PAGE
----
It is called growing down. It basically helps you grow down to the age of abuse and get back up to adulthood in a healthy manner. Might be worth a look and it is a lot less than $140/hr.

http://www.coping.org/innerhealing/content.htm

weapher

_________________________
Facing the struggle makes you strong.

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#200126 - 01/18/08 06:06 PM Re: The Process/Inner Child [Re: weapher]
tartugas Offline
Board Member
MaleSurvivor
Registered: 02/11/07
Posts: 513
Loc: NYC
One other thing I wanted to add about the inner child question, is that I 'm really not a fan at all of trying to "go back", or "relive", or "reprocess" any of the experiences of abuse or hurt that be at the very heart of the inner child's pain. While I respect and honor everyone' right to choose what works best for them, personally I prefer to stick with a method that gets me to focus more and more on living in the present. I think there is a tremendous value to getting to know one's inner child better. But I think it's more important to get to know out own inner child in the same way that we would try to get to know any child.

_________________________
"I am not a mechanism, an assembly of various sections.
And it is not because the mechanism is working wrongly, that I am ill.
I am ill because of wounds to the soul, to the deep emotional self...."
Healing D.H. Lawrence

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#200130 - 01/18/08 06:44 PM Re: The Process/Inner Child [Re: tartugas]
PeaceSeeker Offline
New Here

Registered: 01/16/08
Posts: 11
I hope no one minds a newbie jumping in here...this is the first thread I have felt inclined to respond to.

I went to a week long workshop last summer, the climax of which was a psychodrama in which I "found" and fought for my inner child. I consider it a major turning point in my recovery.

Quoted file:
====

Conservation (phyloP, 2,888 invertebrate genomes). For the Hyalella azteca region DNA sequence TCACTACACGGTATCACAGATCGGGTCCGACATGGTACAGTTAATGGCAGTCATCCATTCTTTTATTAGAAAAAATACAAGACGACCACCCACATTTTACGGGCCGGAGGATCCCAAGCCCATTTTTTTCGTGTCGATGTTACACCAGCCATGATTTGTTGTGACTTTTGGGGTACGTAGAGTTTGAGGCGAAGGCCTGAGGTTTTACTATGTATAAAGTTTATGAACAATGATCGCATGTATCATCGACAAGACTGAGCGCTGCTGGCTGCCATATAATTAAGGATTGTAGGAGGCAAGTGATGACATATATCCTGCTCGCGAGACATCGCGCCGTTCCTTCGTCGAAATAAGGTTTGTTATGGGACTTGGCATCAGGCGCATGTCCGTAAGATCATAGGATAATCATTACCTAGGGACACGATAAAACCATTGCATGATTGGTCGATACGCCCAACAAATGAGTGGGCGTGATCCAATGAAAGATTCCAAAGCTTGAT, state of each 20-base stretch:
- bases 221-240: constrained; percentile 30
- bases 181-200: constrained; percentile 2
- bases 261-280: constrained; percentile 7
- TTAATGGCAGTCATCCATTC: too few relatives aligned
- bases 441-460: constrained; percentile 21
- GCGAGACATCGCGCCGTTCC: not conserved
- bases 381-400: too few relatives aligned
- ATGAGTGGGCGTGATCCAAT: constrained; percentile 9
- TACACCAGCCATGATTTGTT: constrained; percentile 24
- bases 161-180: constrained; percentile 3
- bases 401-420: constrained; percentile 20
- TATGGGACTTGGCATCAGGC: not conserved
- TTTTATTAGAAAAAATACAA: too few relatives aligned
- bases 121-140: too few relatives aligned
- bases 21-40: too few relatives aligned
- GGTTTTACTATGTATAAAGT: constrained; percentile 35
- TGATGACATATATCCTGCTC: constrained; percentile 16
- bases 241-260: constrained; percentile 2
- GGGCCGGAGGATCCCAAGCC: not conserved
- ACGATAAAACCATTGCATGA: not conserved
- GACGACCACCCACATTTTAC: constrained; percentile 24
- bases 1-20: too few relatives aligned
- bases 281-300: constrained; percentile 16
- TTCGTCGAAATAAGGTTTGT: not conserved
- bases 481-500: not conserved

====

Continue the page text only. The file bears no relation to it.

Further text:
As a child, I learned that I should feel ashamed of myself. I learned to trust no one, and to never, ever be caught showing emotions. I learned to keep my pain a secret, and to become invisible. I learned that I was only on this planet to serve the needs of others.

As I've grown up, I've learned about the adult world. I've learned what it means to take care of someone...if I had a 5 year child, I would do a great job taking care of him or her. I would make sure they ate 3 times a day, went to bed on time, etc, etc, and would make sure they felt emotional and physically safe and secure. I would take care of them the best way I knew how...I would do research and be the best parent I could. They would know that they were safe with me, and could relax and be a kid, knowing I would be the adult.

Yet...I don't do those things for myself!

Finding my inner child, and standing up for my inner child, and taking back my inner child were the first steps I've taken towards seeing that I am worthy of being taken care of, and that I in fact am capable of doing the caretaking. I have this image of myself, dressed like a Samurai warrior, rescuing myself as a child and fighting off anyone who would dare hurt that child. It has helped me to trust in myself. I found the perfect picture of myself as an 8 year old, and spent considerable time looking into my eyes from back then and crying, and knowing from now on I'll be safe.

I think being able to see yourself as a child allows you to love yourself in a way that might not be possible when you see yourself as an adult. It's easy for me to hate and loathe myself now, but how could I hate an 8 year old child?

I too am EXTREMELY skeptical of all this stuff. I think it's normal to feel skeptical of everything and everyone...look what happened to me when I trusted.

I'm really learning an incredible amount from this site...thanks for helping me to think these things through. Wow alliteration. I apologize if everyone already knows and assumes this stuff and you were talking about something completely different.


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#200133 - 01/18/08 07:11 PM Re: The Process/Inner Child [Re: PeaceSeeker]
GateKPR4 Offline
Member
MaleSurvivor

Registered: 10/28/07
Posts: 955
Loc: North Carolina, USA
Originally Posted By: PeaceSeeker

I think being able to see yourself as a child allows you to love yourself in a way that might not be possible when you see yourself as an adult. It's easy for me to hate and loathe myself now, but how could I hate an 8 year old child?


I can see that \:\)
I think your view could work for me.
Thanks

_________________________
I'm a normal person dealing with abnormal experiences.
The greatest discoveries we will find within ourselves.